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You are here: Home / Library / RBINS Staff Publications 2018 / Reconciling biodiversity and carbon stock conservation in an Afrotropical forest landscape

Frederik Van de Perre, Michael Willig, Steven Presley, Frank Bapeamoni Andemwana, Hans Beeckman, Pascal Boeckx, Stijn Cooleman, Myriam de Haan, André De Kesel, Steven Dessein, Patrick Grootaert, Dries Huygens, Steven Janssens, Elizabeth Kearsley, Patrick Kabeya, Maurice Leponce, Dries Van den Broeck, Hans Verbeeck, Bart Würsten, Herwig Leirs and Erik Verheyen (2018)

Reconciling biodiversity and carbon stock conservation in an Afrotropical forest landscape

Science Advances, 4(3): eaar6603.

Protecting aboveground carbon stocks in tropical forests is essential for mitigating global climate change and is assumed to simultaneously conserve biodiversity. Although the relationship between tree diversity and carbon stocks is generally positive, the relationship remains unclear for consumers or decomposers. We assessed this relationship for multiple trophic levels across the tree of life (10 organismal groups, 3 kingdoms) in lowland rainforests of the Congo Basin. Comparisons across regrowth and old-growth forests evinced the expected positive relationship for trees, but not for other organismal groups. Moreover, differences in species composition between forests increased with difference in carbon stock. These variable associations across the tree of life contradict the implicit assumption that maximum co-benefits to biodiversity are associated with conservation of forests with the highest carbon storage. Initiatives targeting climate change mitigation and biodiversity conservation should include both old-growth and regenerating forests to optimally benefit biodiversity and carbon storage.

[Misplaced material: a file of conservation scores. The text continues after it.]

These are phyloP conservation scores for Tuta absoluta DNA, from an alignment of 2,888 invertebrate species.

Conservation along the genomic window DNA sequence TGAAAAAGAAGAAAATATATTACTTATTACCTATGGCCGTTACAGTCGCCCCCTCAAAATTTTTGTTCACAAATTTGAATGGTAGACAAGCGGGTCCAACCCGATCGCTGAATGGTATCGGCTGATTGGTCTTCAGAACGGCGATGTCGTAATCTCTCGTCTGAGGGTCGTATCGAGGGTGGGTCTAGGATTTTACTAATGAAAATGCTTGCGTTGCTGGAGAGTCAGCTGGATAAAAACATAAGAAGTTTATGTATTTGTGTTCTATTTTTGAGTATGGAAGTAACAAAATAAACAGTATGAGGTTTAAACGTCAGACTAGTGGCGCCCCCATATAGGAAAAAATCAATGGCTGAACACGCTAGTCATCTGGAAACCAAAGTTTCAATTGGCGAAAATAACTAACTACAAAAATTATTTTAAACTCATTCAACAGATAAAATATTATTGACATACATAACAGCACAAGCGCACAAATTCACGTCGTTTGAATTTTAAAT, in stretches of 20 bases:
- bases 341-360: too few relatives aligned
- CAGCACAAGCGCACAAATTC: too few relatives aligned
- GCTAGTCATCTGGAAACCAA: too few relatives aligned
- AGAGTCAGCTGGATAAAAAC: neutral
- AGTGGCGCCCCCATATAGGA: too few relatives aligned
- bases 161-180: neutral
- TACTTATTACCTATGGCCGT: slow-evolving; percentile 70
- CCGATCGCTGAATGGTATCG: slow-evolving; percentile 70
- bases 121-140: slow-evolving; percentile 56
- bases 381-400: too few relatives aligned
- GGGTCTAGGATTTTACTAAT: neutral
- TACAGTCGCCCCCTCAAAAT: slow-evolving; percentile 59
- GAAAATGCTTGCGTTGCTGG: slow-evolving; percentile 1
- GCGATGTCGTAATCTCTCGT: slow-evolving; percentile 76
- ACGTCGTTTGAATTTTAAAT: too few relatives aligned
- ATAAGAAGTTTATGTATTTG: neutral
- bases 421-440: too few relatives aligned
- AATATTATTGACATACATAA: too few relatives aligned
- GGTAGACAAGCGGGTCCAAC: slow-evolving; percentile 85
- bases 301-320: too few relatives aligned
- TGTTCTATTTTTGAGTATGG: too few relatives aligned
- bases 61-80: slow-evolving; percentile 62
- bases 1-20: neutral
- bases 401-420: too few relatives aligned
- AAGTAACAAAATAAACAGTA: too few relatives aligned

Peer Review, International Redaction Board, Impact Factor, Open Access
ML226

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